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ATOMS in JAPAN

4 September, 2019

White Paper on Nuclear Energy Features Decommissioning, Accumulation of Technology as “Great Assets” for the Future

On September 2, the Japan Atomic Energy Commission (JAEC) finalized its White Paper on Nuclear Energy 2018, which was distributed to Cabinet members one day later, at a meeting held on September 3.

The White Paper focuses on the decommissioning and management of nuclear facilities. Domestically, some 24 nuclear reactors in Japan, including Units 1 to 6 at the Fukushima Daiichi Nuclear Power Plants, are either undergoing decommissioning or are slated to be decommissioned. The Japan Atomic Energy Agency (JAEA) has announced a plan to decommission about half of its nuclear R&D facilities.

With decommissioning thus moving to the forefront across the board, the document introduces leading examples in other countries as positive lessons from which Japan can learn.

Stating that by removing nuclear fuel and radioactive materials, the risks and burdens of managing them are reduced, the document reiterates the positioning of decommissioning in the overall utilization of nuclear power, saying, “It is necessary to make use of the knowledge, technology and human resources that have been fostered, and to advance to a new stage in dealing with the decommissioning of nuclear facilities.” It thus particularly highlights the importance of starting the “next stage.”

Additionally, the White Papers says that technologies and systems in the process of carrying out decommissioning will be “great assets for Japan” when assisting the decommissioning of nuclear facilities around the world in the future.

Those in charge of compiling the White Paper in the Cabinet Office said that the decommissioning of nuclear facilities, including the disposal of radioactive waste, would be a long-term project spanning generations, adding that they hoped younger people, in particular, would become interested in the matter.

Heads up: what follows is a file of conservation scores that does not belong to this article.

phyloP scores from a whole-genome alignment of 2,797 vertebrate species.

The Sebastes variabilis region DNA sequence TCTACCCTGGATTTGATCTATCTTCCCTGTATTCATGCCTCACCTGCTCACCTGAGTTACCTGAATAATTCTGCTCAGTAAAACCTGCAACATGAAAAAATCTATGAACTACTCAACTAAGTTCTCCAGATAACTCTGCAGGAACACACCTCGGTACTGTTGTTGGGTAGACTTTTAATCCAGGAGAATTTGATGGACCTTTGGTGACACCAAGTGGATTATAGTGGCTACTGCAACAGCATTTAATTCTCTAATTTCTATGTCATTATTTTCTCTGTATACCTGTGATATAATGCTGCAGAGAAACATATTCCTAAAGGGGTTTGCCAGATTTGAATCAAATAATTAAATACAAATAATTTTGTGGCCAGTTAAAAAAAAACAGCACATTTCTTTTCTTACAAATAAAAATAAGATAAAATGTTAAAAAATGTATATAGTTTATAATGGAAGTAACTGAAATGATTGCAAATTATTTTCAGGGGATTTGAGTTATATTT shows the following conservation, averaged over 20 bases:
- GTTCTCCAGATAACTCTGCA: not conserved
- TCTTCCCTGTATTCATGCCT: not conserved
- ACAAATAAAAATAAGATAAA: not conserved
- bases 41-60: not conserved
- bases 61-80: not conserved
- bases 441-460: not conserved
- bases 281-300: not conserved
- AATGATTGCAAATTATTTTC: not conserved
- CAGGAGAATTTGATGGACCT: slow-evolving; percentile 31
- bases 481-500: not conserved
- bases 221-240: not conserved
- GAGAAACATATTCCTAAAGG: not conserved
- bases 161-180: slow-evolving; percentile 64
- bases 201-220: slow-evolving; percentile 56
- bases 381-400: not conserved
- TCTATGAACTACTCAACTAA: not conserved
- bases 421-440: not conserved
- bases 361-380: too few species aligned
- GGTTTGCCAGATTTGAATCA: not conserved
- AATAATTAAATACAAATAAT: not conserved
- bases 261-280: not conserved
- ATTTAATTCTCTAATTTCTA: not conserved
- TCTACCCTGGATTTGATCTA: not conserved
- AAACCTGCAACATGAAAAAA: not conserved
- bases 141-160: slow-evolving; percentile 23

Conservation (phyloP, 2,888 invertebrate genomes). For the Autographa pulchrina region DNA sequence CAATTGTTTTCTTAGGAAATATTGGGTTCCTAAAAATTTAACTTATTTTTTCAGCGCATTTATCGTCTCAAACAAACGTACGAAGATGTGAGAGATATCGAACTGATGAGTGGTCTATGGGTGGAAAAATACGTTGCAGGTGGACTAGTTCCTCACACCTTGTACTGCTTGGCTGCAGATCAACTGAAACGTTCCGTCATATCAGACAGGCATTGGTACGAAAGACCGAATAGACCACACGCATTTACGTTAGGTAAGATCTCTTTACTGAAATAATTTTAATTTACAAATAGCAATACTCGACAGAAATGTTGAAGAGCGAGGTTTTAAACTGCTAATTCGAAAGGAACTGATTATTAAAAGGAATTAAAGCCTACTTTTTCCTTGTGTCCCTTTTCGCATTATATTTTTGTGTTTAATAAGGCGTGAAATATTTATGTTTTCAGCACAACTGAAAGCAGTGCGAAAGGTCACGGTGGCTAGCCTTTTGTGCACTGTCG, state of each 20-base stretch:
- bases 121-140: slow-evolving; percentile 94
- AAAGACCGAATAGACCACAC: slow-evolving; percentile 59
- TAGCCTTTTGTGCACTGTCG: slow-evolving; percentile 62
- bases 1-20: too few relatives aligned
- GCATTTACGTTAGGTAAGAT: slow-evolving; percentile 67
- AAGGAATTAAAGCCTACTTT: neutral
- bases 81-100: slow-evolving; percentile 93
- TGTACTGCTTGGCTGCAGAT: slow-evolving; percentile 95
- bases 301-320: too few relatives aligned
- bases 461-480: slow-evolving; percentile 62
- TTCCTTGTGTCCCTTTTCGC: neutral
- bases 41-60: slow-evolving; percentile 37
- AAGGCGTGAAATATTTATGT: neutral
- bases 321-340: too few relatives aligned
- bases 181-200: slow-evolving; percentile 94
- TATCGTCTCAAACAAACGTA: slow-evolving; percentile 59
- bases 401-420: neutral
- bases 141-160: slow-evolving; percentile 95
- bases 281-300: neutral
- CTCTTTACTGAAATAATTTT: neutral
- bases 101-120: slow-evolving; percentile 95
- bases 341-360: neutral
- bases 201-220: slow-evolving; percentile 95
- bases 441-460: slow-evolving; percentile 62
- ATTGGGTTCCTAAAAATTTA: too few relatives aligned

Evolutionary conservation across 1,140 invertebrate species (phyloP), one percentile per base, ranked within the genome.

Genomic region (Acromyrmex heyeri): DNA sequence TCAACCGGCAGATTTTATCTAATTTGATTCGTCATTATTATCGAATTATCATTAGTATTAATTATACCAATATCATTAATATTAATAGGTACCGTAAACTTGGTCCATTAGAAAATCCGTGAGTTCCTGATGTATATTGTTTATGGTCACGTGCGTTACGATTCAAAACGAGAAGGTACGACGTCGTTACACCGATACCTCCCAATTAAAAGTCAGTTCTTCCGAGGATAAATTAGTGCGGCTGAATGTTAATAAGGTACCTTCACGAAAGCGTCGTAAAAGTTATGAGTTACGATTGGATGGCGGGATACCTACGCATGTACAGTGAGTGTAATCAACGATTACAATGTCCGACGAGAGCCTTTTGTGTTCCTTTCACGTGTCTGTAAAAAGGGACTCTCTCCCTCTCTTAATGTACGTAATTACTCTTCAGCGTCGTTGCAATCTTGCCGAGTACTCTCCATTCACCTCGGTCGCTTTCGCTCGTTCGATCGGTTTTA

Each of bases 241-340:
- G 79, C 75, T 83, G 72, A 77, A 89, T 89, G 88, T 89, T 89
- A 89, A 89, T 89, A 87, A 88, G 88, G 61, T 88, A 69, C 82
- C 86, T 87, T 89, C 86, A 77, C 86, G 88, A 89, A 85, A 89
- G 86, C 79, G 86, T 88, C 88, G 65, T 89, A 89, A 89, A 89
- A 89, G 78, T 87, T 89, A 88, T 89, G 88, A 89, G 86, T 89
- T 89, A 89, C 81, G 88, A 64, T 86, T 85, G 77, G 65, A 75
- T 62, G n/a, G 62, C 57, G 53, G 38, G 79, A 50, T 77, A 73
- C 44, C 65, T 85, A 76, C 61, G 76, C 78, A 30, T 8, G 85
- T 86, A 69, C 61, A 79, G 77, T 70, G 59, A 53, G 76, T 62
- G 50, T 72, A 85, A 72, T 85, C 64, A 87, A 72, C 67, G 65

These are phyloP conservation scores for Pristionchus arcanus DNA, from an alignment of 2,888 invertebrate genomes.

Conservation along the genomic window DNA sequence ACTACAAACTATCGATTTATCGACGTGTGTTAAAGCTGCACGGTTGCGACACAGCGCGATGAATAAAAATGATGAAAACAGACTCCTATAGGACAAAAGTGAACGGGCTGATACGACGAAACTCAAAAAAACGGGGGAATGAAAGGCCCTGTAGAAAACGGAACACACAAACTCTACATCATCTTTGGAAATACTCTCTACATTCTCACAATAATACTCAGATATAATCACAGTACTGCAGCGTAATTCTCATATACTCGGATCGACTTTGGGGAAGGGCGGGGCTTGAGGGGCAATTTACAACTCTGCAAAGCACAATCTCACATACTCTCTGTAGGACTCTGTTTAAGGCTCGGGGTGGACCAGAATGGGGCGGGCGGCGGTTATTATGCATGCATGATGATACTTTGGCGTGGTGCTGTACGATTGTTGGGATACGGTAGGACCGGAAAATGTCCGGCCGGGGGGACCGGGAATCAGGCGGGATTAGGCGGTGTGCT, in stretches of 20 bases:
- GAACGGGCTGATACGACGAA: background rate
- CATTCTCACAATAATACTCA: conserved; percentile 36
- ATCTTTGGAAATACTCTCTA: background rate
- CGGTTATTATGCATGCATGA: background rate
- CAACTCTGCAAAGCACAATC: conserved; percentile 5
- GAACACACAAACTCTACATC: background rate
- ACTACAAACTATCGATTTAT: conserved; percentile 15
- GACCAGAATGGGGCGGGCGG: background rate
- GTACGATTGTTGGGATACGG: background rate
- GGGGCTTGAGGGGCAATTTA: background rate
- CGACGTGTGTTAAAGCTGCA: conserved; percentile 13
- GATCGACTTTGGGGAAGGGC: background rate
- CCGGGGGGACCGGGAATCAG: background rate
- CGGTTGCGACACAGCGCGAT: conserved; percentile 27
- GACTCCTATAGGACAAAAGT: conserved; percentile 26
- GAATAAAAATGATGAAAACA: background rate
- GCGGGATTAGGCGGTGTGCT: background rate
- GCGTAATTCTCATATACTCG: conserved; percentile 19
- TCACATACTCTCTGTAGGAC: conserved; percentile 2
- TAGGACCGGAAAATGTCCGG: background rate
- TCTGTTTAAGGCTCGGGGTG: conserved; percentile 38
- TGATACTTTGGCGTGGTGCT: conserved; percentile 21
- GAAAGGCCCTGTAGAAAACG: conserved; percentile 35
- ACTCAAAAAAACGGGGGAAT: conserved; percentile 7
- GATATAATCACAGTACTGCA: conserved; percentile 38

Citing examples of decommissioning in the United States, Germany, France and the United Kingdom, the document identifies the following four important steps:

  1. designing an efficient overall work plan,
  2. engaging in dialogue with relevant parties, especially regulatory authorities,
  3. managing radioactive waste and technological development,
  4. building good relationships of trust with all involved parties, including the residents around a site.

One example is Germany’s Stade Nuclear Power Plant (PWR, closed in 2003), whose methods of cutting and dismantling the reactor vessel underwater have been praised and seen as applicable to other plants. “By using technology horizontally,” the White Paper states, “decommissioning work can be done more efficiently.”

The document also notes that Germany has established a clearance system to minimize volumes of generated radioactive waste, and that it promotes public understanding via a Q&A website.

Further, as far as cost-effectiveness and the management of processes are concerned, the White Paper cites the U.S. firm NorthStar as an example in which a company specialized in decommissioning has carried out effective management and accumulated know-how.

As for building relationships of trust, the document looks at activities conducted by France’s Commission Locale d’Information (CLI) as examples of the importance of “giving consideration to local residents and industry in decommissioning projects, which will affect local economies for many years.”

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